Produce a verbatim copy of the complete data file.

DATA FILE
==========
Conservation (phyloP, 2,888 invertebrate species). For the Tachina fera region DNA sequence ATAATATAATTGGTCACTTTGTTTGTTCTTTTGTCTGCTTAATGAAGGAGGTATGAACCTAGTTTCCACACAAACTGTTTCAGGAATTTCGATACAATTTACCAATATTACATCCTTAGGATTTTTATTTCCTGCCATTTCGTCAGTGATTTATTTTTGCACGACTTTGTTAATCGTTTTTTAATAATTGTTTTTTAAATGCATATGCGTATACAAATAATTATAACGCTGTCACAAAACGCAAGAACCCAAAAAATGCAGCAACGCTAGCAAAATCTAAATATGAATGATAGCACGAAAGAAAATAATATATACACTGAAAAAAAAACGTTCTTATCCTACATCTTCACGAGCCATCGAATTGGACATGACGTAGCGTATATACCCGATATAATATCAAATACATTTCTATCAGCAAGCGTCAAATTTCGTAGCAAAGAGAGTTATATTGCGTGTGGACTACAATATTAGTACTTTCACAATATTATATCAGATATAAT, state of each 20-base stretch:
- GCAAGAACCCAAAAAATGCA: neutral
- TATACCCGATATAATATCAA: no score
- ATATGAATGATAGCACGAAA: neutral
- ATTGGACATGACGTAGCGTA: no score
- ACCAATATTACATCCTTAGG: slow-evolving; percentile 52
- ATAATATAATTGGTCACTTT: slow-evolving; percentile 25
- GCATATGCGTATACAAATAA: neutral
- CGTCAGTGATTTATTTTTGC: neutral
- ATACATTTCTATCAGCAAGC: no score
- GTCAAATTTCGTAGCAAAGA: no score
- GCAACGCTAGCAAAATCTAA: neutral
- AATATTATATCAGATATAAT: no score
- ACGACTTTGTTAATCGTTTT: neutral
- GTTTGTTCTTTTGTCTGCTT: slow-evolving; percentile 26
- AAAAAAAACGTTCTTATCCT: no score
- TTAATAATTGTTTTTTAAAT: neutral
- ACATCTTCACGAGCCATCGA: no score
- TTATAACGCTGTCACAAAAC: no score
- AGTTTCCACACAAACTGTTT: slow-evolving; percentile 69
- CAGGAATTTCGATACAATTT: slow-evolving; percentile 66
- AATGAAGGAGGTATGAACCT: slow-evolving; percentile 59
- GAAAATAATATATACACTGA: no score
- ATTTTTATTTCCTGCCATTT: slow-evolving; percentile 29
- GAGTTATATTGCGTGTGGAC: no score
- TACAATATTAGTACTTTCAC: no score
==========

Conservation (phyloP, 2,888 invertebrate species). For the Tachina fera region DNA sequence ATAATATAATTGGTCACTTTGTTTGTTCTTTTGTCTGCTTAATGAAGGAGGTATGAACCTAGTTTCCACACAAACTGTTTCAGGAATTTCGATACAATTTACCAATATTACATCCTTAGGATTTTTATTTCCTGCCATTTCGTCAGTGATTTATTTTTGCACGACTTTGTTAATCGTTTTTTAATAATTGTTTTTTAAATGCATATGCGTATACAAATAATTATAACGCTGTCACAAAACGCAAGAACCCAAAAAATGCAGCAACGCTAGCAAAATCTAAATATGAATGATAGCACGAAAGAAAATAATATATACACTGAAAAAAAAACGTTCTTATCCTACATCTTCACGAGCCATCGAATTGGACATGACGTAGCGTATATACCCGATATAATATCAAATACATTTCTATCAGCAAGCGTCAAATTTCGTAGCAAAGAGAGTTATATTGCGTGTGGACTACAATATTAGTACTTTCACAATATTATATCAGATATAAT, state of each 20-base stretch:
- GCAAGAACCCAAAAAATGCA: neutral
- TATACCCGATATAATATCAA: no score
- ATATGAATGATAGCACGAAA: neutral
- ATTGGACATGACGTAGCGTA: no score
- ACCAATATTACATCCTTAGG: slow-evolving; percentile 52
- ATAATATAATTGGTCACTTT: slow-evolving; percentile 25
- GCATATGCGTATACAAATAA: neutral
- CGTCAGTGATTTATTTTTGC: neutral
- ATACATTTCTATCAGCAAGC: no score
- GTCAAATTTCGTAGCAAAGA: no score
- GCAACGCTAGCAAAATCTAA: neutral
- AATATTATATCAGATATAAT: no score
- ACGACTTTGTTAATCGTTTT: neutral
- GTTTGTTCTTTTGTCTGCTT: slow-evolving; percentile 26
- AAAAAAAACGTTCTTATCCT: no score
- TTAATAATTGTTTTTTAAAT: neutral
- ACATCTTCACGAGCCATCGA: no score
- TTATAACGCTGTCACAAAAC: no score
- AGTTTCCACACAAACTGTTT: slow-evolving; percentile 69
- CAGGAATTTCGATACAATTT: slow-evolving; percentile 66
- AATGAAGGAGGTATGAACCT: slow-evolving; percentile 59
- GAAAATAATATATACACTGA: no score
- ATTTTTATTTCCTGCCATTT: slow-evolving; percentile 29
- GAGTTATATTGCGTGTGGAC: no score
- TACAATATTAGTACTTTCAC: no score